Editor’s note: If you experience suicidal thoughts, the following post could be potentially triggering because it discusses a suicide attempt. You can contact the Crisis Text Line by texting “START” to 741-741.

The rain-slicked street flashes in and out of the night as a steady trickle of headlights pass over the bridge. With a desperate need, I walk, frantically, calmly, each step driven by a wretched determination. My backpack, protecting my miserable attempt at a suicide note, is the only thing I want to survive the night.

Some people think suicide is a cowardly or selfish act, but carrying it out is far from easy. Forming the foundations of all life is the urge to survive. Something catastrophic must happen to rob someone of their will to live, convincing them that death is the only thing that can end their torment.

As I tread farther up the bridge, the river sinks below. Part of me screams, Stop! But I continue on. I am 22 years old.

Depression is not a feeling, it is an illness. I was filled with a level of self-hate and emotional pain I didn’t know could exist. My body was slow, tired and weak. All the happy and joyful memories of my life were cut off like they never existed.

When I reach the top of the bridge, I drop my bag. My heart races. My stomach twists. I feel excruciatingly sad and beaten. I don’t want to die. I turn my back on the water and try to breathe. Stop now! Go back! No one will know I came this far. But I’ve tried to get better. I’ve tried counseling. I’ve tried medication. I’ve done everything I can. Recovery hasn’t happened. I am stuck. I just want to end my pain. There is nothing else to do.

When a break in the headlights comes, I turn and leap over the railing.

Years before, I had fantasized about suicide, never thinking I would one day act on those thoughts. Suicide was a weapon within my dreams, a way for me to say “fuck you” to the world and those who hurt me. Bullied and harassed in high school, I comforted myself by imagining my funeral, where a note would be read out exposing those who caused me such misery.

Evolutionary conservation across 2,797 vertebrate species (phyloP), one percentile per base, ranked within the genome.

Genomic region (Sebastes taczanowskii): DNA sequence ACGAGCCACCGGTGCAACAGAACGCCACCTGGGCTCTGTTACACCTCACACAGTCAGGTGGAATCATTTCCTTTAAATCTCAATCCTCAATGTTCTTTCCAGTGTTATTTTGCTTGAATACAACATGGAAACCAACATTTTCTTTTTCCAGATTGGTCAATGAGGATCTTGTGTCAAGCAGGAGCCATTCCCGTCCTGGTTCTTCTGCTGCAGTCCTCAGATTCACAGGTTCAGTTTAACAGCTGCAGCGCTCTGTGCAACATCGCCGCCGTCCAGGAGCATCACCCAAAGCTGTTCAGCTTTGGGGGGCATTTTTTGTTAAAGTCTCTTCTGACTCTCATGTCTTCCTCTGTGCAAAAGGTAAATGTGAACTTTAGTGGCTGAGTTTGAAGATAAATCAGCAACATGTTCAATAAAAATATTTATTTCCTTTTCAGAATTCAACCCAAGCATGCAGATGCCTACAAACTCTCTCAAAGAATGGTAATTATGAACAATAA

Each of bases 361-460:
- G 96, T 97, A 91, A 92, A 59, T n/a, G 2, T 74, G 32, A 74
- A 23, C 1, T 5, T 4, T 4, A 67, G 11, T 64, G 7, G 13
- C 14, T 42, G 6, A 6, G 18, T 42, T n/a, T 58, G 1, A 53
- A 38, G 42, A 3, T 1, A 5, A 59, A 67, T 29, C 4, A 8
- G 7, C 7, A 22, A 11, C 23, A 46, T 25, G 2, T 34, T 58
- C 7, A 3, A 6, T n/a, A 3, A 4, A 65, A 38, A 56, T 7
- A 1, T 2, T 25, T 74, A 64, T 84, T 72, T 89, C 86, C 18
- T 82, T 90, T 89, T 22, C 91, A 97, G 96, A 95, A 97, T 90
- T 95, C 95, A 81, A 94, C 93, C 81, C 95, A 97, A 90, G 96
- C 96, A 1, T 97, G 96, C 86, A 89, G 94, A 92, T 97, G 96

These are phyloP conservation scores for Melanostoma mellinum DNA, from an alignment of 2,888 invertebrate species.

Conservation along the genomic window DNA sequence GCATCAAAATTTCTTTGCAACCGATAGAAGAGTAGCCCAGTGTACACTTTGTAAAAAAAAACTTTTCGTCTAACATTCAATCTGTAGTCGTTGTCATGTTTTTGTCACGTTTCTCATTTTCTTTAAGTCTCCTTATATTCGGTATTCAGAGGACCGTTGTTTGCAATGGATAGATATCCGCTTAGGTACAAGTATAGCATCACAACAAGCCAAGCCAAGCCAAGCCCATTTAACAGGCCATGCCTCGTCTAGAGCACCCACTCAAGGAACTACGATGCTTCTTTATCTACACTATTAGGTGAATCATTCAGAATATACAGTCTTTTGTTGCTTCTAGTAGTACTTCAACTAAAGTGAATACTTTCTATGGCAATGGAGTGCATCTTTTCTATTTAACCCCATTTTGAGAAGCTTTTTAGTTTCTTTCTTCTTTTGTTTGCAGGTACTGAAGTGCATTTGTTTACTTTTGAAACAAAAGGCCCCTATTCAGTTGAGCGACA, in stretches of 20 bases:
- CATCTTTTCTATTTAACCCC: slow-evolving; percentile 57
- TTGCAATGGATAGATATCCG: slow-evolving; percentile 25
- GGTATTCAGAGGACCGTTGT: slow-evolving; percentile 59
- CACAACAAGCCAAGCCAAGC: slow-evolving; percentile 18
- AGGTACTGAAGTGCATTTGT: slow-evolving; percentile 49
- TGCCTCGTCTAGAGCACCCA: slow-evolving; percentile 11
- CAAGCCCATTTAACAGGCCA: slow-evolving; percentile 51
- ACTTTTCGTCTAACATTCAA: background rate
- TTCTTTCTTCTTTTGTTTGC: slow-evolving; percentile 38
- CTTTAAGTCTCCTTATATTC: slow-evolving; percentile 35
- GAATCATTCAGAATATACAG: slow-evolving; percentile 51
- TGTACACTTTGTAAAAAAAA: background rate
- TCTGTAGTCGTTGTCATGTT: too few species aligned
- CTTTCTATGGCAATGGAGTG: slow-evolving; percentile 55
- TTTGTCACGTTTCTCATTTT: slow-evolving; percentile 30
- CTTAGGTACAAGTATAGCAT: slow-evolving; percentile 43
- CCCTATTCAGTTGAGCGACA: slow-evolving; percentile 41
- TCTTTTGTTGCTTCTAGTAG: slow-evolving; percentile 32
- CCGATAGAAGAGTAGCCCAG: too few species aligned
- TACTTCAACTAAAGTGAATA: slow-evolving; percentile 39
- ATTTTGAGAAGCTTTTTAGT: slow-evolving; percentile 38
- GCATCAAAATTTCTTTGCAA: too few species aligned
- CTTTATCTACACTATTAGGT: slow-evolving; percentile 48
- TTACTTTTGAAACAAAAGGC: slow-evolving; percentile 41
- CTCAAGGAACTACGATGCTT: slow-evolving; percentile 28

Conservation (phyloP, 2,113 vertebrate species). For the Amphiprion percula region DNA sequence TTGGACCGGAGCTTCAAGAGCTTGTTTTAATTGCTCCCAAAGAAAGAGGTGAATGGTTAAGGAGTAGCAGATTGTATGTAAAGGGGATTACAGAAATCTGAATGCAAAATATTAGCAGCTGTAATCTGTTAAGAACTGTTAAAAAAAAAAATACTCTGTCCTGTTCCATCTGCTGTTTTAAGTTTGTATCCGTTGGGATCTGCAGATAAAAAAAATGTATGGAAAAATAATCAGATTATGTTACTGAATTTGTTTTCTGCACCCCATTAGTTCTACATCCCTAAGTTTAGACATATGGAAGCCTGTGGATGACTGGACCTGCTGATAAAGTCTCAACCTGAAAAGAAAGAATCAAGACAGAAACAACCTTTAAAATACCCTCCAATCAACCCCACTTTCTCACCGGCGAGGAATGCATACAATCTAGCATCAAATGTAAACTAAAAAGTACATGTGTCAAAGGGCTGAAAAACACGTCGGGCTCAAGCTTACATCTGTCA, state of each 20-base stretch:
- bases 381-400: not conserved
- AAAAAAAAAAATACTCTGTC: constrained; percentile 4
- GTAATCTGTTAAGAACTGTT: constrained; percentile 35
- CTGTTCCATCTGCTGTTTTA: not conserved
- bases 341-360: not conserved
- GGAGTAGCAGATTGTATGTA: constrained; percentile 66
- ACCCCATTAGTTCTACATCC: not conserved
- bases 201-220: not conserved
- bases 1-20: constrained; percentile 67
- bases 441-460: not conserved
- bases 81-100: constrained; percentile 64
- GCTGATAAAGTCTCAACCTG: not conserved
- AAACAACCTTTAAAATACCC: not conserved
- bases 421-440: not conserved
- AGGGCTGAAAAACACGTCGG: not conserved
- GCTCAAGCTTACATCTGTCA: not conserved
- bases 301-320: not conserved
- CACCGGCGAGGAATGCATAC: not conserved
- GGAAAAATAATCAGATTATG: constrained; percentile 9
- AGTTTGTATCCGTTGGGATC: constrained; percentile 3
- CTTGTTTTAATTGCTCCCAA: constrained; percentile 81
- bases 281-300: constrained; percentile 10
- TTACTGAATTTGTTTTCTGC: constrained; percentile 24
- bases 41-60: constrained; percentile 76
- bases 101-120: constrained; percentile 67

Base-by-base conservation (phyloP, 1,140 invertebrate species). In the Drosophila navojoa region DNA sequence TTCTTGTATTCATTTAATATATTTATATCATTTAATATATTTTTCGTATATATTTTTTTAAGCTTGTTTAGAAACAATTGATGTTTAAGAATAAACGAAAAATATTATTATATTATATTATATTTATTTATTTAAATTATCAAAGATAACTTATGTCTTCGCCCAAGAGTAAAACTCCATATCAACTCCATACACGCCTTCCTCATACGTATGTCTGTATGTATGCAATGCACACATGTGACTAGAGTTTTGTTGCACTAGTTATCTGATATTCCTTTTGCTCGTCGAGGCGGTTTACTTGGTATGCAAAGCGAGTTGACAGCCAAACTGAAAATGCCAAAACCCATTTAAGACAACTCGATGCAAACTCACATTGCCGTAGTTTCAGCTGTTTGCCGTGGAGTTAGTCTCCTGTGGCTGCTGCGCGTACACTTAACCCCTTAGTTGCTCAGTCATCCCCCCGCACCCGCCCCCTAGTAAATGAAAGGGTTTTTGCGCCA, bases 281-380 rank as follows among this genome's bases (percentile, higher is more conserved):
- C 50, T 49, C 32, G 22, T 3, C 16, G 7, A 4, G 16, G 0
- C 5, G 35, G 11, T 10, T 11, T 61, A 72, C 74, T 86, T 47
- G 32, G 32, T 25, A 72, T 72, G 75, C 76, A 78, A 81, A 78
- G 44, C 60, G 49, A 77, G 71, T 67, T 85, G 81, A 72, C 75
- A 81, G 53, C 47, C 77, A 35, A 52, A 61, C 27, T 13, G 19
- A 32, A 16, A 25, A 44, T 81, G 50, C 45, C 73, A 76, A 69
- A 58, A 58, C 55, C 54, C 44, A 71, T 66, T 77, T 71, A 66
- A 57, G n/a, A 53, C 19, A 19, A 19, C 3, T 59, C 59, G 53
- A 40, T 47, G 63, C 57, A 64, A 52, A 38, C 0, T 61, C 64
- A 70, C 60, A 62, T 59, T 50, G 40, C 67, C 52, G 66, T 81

As my feet leave the ground, I close my eyes. The river rushes towards me. The sound of the wind whirling past is the last voice I will ever hear. I hit the water, but I do not die.

When I finally tried to end my life, suicide was no longer a sheltering fantasy. Suicide was my last compassionate act of pity and misguided love.

When I come to in the water, I am surprised to be alive. Instantly, I am filled with devastating sadness and anger. I feel hopeless and abandoned, but above all, I feel fear. The impulse to survive I had overcome above on the bridge now takes control. With broken bones, I begin to swim.

Suicides are not peaceful deaths. They destroy lives, families and communities, leaving wounds that take generations to never fully heal. We say: “He was sad,” “She lost her job,” “His wife left him,” “Her father just passed away,” but when we do, we dismiss the complexities of the challenges in people’s lives and do them an injustice. We often fail to acknowledge the extent to which mental illness and depression can drive people toward suicide, and subsequently the extent to which suicides are, in fact, often preventable.

I was lucky to survive that fateful night seven years ago. Lucky to be able to recover from my injuries, lucky to have a second chance to recover from depression, and lucky to learn I was wrong.

Wherever you are, there are good people working to prevent suicide. Take meaningful action to support them; make a donation, volunteer; help spread the message that suicide is preventable. Recently, Sept 10th, 2017 was World Suicide Prevention Day, these organizations and your friends and family affected by depression need your support year-round. 

– Joshua R. Beharry, Project Coordinator, HeadsUpGuys

This article was originally published on HeadsUpGuys.org.

Men account for 75 percent of all suicides.

 HeadsUpGuys is an online resource developed to support men in their fight against depression and suicide by providing tips, tools, information about professional services, and stories of success. HeadsUpGuys is a free online resource and depends on the support and generosity of public and private partners, as we work together to improve the health of men in communities across the world.

Further resources/services:


For local groups: Search “suicide prevention” in your area.

International Association for Suicide Prevention

More on World Suicide Prevention Day.

If you or someone you know needs help, visit our suicide prevention resources page.

If you need support right now, call the National Suicide Prevention Lifeline at 1-800-273-8255, the Trevor Project at 1-866-488-7386 or text “HOME” to 741-741. Head here for a list of crisis centers around the world.

We want to hear your story. Become a Mighty contributor here.